Potsdam United Methodist Church
Where we let Jesus shine! Where we invite, love and nurture ALL!
Sunday Worship
11:00am Service
Pastor Hattie Taylor Office Hours:
Tues. 3-5pm
Thurs. 10am-2pm
Information info@potsdamumc.org
Main Office Hours:
Mon. & Wed.

The Proclamation

December 11th, 2011:

Text:       Isaiah 61: 1-4, 8-11
Closing:    John 1: 6-8, 19-28
Read:       Advent      (201)

                                The Proclamation

Two weeks ago, on the first Sunday of Advent
        We hollered out to God
and we - as a community - pleaded that God would
        step dramatically into our lives
        and put our relationship back together.

We begged and we pleaded
        not because we thought we deserved God's help
        but because we recalled and we were inspired
                by what God had done for us in the past,
                things that demonstrated the love God had for us.

One week ago, on the second Sunday of Advent
        God responded
        By preparing us for that reunited relationship,
                Telling us to remove the obstacles to a relationship
                        By leveling the hills - our sins of commission
and filling in the valleys - our sins of omission
and thus creating a highway-like connection between God and us
        sort of a heavenly Autobahn
        for quick and unimpaired interaction.

Today on the third Sunday in Advent, God issues a proclamation

Now, a proclamation is an official formal public announcement
        And generally issued by an executive without legislative action

We think of kings issuing royal proclamations.

In the story books, we might find a king saying,
        "Whoever can save my kingdom from the dragon can marry my beautiful daughter and succeed me as king."

In the book of Esther we find the king being manipulated into issuing a proclamation that would result in punishment for being Jewish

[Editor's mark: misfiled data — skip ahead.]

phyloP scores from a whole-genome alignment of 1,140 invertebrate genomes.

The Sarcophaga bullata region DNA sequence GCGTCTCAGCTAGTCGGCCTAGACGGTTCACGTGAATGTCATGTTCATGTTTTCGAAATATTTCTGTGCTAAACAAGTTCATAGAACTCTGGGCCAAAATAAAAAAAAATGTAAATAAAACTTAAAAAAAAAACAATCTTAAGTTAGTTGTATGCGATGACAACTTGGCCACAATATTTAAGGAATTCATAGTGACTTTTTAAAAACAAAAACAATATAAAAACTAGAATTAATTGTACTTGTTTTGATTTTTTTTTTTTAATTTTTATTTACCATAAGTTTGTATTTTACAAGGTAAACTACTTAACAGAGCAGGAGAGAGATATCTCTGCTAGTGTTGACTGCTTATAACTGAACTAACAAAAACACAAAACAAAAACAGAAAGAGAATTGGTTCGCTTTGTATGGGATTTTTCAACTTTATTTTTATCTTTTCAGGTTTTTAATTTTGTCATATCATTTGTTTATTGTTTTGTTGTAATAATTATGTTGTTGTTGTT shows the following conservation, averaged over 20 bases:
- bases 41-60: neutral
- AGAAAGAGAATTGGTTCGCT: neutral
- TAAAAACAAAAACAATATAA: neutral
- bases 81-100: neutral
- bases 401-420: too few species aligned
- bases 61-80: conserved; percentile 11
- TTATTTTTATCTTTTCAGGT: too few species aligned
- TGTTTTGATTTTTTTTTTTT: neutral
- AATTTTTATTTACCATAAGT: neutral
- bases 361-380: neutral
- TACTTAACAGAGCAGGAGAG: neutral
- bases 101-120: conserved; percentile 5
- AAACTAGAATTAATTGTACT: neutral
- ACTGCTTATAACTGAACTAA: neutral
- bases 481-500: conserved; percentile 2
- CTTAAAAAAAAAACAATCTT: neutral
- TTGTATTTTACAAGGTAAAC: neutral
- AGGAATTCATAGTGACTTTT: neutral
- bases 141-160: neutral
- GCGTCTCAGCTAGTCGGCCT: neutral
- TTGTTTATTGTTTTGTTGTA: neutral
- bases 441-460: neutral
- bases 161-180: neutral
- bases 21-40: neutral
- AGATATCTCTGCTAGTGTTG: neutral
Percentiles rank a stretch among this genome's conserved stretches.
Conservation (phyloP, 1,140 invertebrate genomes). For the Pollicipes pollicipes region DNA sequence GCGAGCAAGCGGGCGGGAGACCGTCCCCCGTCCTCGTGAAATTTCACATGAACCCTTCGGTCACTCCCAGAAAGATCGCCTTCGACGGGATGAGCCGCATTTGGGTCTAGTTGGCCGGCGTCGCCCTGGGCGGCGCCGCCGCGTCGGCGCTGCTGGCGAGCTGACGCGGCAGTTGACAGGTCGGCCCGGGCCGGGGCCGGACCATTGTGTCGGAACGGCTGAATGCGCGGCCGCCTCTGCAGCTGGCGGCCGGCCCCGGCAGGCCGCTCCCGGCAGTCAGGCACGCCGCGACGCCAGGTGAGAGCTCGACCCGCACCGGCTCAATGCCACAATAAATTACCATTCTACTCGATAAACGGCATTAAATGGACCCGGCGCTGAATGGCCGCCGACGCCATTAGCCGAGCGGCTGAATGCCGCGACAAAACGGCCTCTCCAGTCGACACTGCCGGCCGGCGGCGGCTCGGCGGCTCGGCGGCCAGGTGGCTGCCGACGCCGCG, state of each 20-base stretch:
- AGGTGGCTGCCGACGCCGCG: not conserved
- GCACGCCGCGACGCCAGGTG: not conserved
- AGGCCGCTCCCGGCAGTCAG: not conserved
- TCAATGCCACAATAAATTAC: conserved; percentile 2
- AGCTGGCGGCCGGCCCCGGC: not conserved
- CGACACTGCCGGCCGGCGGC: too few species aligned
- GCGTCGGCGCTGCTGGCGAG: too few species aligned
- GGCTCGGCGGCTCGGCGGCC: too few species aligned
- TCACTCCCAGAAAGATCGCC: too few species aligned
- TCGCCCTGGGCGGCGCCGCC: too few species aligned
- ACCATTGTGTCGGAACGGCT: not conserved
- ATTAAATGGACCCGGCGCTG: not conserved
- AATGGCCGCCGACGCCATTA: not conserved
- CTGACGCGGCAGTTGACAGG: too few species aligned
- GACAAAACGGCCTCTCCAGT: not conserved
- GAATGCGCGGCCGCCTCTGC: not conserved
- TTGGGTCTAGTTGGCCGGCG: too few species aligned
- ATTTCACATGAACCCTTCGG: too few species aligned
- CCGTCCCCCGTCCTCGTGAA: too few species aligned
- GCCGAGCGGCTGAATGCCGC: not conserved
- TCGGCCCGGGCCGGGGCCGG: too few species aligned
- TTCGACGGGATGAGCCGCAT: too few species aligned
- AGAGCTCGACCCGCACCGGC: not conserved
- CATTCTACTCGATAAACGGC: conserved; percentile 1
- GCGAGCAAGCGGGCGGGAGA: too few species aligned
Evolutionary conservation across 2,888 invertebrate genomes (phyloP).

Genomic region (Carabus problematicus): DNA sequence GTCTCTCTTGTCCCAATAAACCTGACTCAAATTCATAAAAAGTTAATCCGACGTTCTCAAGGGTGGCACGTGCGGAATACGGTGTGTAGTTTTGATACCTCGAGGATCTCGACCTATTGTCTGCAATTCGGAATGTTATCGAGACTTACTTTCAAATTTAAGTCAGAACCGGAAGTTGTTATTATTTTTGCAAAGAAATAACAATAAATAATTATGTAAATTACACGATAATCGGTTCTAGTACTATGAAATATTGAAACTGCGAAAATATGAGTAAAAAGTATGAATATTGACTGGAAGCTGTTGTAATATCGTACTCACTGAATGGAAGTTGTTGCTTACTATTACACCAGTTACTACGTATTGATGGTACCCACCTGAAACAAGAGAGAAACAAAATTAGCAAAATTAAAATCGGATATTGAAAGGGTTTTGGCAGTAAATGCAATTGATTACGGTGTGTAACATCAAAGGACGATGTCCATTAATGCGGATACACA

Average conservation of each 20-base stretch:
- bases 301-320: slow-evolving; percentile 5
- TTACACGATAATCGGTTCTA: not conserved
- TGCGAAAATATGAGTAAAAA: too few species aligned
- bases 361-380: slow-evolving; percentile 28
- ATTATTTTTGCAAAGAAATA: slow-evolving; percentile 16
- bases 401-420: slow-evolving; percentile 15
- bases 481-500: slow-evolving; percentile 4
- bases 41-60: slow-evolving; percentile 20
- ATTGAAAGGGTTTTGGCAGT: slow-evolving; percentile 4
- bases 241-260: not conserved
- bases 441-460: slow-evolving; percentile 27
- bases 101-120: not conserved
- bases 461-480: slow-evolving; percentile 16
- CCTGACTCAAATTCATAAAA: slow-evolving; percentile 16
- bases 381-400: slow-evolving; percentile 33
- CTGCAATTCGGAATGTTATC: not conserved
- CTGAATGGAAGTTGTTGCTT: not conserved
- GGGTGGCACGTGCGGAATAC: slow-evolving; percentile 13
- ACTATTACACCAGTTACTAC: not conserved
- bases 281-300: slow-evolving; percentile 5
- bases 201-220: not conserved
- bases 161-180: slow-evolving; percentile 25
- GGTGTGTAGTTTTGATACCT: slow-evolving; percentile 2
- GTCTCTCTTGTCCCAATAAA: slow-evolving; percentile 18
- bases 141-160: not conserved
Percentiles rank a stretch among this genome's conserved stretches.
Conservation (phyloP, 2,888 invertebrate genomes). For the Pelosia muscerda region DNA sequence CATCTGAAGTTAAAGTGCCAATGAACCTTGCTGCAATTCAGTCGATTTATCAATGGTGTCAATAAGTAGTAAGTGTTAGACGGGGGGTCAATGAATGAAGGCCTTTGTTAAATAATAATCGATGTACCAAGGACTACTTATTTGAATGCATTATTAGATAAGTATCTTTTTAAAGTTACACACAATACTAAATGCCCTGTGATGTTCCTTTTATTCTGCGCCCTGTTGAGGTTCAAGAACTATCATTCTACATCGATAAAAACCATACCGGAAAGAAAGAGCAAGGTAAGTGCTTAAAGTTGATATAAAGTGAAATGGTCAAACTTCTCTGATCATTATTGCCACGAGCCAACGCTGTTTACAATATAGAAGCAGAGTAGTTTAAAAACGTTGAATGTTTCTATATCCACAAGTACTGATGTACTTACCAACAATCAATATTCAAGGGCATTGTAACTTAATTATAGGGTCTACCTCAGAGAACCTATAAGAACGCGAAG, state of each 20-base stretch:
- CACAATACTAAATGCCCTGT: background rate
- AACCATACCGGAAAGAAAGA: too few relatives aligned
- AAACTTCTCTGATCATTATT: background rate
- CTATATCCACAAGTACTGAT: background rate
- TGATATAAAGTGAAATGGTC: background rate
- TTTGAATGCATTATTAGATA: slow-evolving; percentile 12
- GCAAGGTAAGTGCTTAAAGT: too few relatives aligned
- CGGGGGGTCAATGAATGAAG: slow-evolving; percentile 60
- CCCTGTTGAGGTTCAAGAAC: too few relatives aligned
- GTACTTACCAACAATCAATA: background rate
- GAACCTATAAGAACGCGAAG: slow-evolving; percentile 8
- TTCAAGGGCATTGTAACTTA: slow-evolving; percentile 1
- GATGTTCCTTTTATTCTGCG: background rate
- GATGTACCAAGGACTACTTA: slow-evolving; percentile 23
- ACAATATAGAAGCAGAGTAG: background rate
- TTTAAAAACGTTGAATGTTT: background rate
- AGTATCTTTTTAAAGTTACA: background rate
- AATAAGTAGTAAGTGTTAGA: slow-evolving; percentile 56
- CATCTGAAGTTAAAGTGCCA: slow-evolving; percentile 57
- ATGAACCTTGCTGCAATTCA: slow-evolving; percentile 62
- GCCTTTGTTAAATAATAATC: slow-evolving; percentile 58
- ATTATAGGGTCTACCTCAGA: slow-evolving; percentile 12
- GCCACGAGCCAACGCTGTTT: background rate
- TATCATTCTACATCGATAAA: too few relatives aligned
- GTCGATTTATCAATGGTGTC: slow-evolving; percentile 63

In history we find numerous times that proclamations are issued
        Not just by kings, but by other executives

Three weeks from today is the 149th anniversary of the most famous proclamation in American History
        A proclamation which had been promised three months before
        A proclamation
                That was issued by a man named Lincoln
                That was issued without Congress having passed it
                That set some captives free.

We call that January 1, 1863 American proclamation
        "The Emancipation Proclamation"

That same title would be appropriate for the proclamation in our scripture
        The one delivered to us through Isaiah
        The one delivered to others through us.

For the words of this   "third Sunday in Advent"        proclamation
        Surely proclaim the emancipation of a people

And like most proclamations, the word was to be spread.

And as Isaiah delivered it to us, with the charge to deliver the word

We are to
Deliver to the oppressed
the good news of Christ's coming
and the emancipation that it brings
we are to
        use this news to put back together the brokenhearted
we are to
        proclaim liberty to the captives
we are to
        proclaim release to the prisoners
we are to
comfort all who mourn

we are to tell them
        that they shall rebuild a relationship
        that has been devastated by many people over many years
for this is the time of the coming of the Lord
        the time of the Lord's favor

we are to tell them that God
        loves justice
        and that God hates wrongdoing

We are to tell them that God will make an everlasting covenant with them
        A covenant of salvation
        A covenant of righteousness

We are to tell them
        That God will cause righteousness and praise
                To spring up
                Like a bountiful garden.

That is what God, in response to our plea proclaimed to Isaiah
That is what Isaiah proclaimed to us
That is what we are to proclaim to others
        God is alive    and God is active       in this world.

Picture it as sort of a relay race
        With the proclamation being the baton

God runs the first leg          and gives the proclamation to Isaiah